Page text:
showed up on the first day to confess
that she didn't mean things to go so
far. But when the jury met, their
vote was seven to five; no decision.
Prosecutor Guarino pleaded for a
retrial, but the judge declined, stating
that she didn't want her courtroom to
be a forum for "trial and error."
Guarino views the trial as a
success on one level. The fact that
the case even reached the appellate
level is proof to him that it was
worthy of such scrutiny and proves
the vitality of the "hardcore" statute.
"That's very helpful," he says. "It
means we can use the statute again
should a similar case occur."
Guarino also says that he is sure the
jury's decision would have been in
his favor had they been given only
the poster to judge, and not the lyric
sheet that went with it. "The poster
was gratuitous," he states, "had the
judge not invited the jury to view
the poster in conjunction with the
lyrics, there would have been a;
conviction." In Guarino's eyes,
Biafra's lyrics were under the
protection of the First Amendment;
the explicit poster was not.
Biafra and his associates estimate
that they will have spent $60,000 on
this case. With over $45,000
collected in donations (including
$1000 apiece from Frank Zappa and
Steve Van Zandt), they're hoping to
break even. For them, not being
convicted and the refusal of retrial
represents a victory. However, it's a
rather weak one at that.
The climate that initiated the
whole fuss has clearly not gone
away, as the power of groups like
the PMRC, Teen Vision, and the
Brothers illustrates. Last month's
jury never actually reached a verdict
of innocence. If anything, the
confusion was just indicative of the
stupidity of the whole case, and how
difficult it is to draw the line of
obscenity. Of course the First
Amendment is worth fighting over
at any cost (even the estimated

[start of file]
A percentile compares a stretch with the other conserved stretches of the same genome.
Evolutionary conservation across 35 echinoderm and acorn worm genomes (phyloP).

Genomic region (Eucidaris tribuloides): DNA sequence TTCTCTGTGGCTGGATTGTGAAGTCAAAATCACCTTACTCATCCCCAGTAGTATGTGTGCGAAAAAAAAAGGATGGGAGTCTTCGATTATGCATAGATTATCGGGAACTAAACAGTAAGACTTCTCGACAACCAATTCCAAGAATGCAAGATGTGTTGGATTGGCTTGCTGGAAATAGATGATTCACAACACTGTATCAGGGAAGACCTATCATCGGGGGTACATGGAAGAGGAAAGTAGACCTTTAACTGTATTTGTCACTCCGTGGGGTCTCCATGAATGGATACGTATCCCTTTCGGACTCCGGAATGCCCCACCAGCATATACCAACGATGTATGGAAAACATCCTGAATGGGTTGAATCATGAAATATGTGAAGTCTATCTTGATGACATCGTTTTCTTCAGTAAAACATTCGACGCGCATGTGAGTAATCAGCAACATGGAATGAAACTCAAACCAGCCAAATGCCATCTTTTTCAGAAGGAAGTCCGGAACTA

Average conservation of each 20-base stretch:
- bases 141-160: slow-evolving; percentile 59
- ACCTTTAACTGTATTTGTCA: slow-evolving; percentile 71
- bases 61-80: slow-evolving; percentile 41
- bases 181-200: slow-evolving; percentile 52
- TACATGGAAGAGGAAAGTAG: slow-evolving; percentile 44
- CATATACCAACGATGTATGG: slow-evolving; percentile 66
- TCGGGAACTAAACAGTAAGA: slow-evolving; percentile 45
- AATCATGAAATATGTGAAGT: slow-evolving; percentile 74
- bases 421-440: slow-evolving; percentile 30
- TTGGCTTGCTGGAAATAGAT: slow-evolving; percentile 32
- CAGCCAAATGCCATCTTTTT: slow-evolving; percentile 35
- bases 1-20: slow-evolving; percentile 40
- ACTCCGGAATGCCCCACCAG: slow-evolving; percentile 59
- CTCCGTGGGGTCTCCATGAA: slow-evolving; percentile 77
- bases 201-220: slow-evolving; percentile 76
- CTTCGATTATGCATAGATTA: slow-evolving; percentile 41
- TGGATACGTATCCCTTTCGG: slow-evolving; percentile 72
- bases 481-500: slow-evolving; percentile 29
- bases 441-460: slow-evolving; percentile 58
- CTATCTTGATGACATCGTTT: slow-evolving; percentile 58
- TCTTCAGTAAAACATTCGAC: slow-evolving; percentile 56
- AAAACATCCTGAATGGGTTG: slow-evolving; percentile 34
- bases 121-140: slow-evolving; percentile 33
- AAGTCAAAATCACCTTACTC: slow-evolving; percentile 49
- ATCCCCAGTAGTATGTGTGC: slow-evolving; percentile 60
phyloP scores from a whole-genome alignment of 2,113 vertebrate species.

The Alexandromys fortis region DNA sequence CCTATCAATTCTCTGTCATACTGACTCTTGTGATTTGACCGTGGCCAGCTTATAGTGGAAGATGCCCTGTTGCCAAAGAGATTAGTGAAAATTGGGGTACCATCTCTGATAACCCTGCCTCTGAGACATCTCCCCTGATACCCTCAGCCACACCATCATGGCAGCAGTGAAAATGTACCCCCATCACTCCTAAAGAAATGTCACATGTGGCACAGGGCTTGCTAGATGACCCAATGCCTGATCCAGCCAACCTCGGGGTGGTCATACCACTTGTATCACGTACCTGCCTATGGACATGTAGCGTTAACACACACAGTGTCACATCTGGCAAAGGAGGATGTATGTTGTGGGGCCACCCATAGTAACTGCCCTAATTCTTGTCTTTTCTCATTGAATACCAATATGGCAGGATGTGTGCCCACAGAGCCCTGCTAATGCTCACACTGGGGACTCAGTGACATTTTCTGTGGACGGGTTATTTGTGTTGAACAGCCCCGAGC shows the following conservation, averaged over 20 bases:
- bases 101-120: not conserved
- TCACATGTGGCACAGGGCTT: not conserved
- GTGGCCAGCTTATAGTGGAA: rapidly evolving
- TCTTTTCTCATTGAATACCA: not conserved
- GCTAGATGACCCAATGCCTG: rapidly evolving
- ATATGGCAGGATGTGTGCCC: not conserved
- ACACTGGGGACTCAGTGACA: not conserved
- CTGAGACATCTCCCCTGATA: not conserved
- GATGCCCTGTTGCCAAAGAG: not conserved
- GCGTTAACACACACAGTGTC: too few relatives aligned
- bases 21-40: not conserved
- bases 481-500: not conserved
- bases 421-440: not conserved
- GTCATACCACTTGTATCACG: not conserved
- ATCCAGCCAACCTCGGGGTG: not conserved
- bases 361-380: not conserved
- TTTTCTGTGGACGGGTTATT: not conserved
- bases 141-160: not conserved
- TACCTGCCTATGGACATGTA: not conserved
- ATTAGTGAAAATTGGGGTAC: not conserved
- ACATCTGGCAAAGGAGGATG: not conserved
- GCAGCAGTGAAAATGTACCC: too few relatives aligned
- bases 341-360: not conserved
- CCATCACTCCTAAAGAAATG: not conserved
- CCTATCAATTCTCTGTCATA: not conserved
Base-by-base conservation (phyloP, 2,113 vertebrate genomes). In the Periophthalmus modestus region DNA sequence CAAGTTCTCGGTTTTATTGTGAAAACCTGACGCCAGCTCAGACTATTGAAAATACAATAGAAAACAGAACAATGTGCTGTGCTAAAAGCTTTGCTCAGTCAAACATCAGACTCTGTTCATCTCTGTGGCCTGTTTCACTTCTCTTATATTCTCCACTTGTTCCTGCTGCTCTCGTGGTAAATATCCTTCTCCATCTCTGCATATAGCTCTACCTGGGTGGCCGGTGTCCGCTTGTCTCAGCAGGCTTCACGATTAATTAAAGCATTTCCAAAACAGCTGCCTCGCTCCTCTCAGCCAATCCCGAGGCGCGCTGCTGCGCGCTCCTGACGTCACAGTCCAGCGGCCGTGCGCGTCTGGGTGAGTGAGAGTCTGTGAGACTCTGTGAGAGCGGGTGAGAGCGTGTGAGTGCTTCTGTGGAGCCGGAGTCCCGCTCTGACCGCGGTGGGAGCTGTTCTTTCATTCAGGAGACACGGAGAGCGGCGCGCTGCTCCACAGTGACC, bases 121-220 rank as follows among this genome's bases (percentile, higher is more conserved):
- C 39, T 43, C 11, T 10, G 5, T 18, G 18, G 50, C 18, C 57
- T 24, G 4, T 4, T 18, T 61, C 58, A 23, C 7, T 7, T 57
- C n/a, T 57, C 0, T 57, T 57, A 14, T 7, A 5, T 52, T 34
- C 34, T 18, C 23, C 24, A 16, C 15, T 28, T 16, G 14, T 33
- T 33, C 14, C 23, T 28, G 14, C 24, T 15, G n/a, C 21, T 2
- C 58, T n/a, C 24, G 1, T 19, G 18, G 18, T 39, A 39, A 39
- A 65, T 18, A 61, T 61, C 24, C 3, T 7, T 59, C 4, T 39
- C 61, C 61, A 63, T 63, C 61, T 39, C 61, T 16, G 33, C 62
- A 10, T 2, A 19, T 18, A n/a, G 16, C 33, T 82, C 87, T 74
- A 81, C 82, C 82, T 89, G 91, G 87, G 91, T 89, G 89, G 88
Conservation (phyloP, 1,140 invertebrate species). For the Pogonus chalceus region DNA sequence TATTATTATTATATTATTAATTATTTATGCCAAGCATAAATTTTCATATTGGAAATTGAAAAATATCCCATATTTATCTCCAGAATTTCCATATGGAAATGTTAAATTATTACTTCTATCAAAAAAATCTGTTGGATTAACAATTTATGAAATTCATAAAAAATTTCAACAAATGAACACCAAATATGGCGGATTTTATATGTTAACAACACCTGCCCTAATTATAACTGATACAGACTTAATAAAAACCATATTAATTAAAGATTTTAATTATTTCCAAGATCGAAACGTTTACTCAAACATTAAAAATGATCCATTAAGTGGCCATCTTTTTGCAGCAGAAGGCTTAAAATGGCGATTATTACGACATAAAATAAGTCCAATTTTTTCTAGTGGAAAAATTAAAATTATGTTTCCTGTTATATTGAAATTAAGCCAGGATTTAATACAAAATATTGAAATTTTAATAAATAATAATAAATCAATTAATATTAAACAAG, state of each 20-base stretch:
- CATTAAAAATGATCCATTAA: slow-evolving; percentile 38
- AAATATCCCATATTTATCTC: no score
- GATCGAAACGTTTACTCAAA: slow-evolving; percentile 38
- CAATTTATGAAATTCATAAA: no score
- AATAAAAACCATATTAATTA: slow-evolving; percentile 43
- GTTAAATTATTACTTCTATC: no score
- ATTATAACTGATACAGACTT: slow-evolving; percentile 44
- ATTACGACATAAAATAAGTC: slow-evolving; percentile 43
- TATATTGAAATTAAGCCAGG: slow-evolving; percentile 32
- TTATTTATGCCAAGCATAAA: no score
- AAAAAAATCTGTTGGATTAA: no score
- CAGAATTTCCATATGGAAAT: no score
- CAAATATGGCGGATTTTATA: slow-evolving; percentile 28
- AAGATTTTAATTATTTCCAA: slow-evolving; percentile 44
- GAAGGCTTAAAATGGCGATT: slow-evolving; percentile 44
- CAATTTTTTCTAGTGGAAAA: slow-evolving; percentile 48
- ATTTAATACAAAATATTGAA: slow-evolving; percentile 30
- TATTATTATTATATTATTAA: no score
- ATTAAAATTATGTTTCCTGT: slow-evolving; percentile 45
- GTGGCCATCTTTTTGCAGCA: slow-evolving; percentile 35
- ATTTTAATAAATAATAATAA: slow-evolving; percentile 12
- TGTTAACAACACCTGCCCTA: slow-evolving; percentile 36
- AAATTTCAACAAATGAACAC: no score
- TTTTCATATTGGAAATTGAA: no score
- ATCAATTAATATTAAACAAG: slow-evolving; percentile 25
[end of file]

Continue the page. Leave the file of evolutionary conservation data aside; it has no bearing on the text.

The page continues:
$50,000 that California paid in court
fees and salaries for staging the
whole trial). But what's ridiculous is
how out of control the whole case
became. Like the PMRC Senate
hearings, it probably ended up
generating more interest in
pornography and "explicit" records
than ever before.
Presently, a new album by SST
recording artists Leaving Trains is
picking up the flag Biafra put down
last month. The album is called
Fuck, and when magazines refused to
print ads for it SST set out to launch
one of their hugest publicity drives
ever: whoever sets up the largest
display for the album, anywhere in
their community, will win a free
round-trip plane ticket to see the
band play in Florida.
Mary Sierra, as she herself has
admitted, got a lot more than she
bargained for when she wrote to her
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Many Hands and Feet
The University's Gay Delanghe is one of eight choreographers who will
be performing in 'September Dances' tonight through Sunday at the Per-
formance Network. Showtime is 8 p.m. Sunday. For more information
call the Network at 663-0681 or 996-4759.
IF YOU ORDERED
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Bring some form of ID.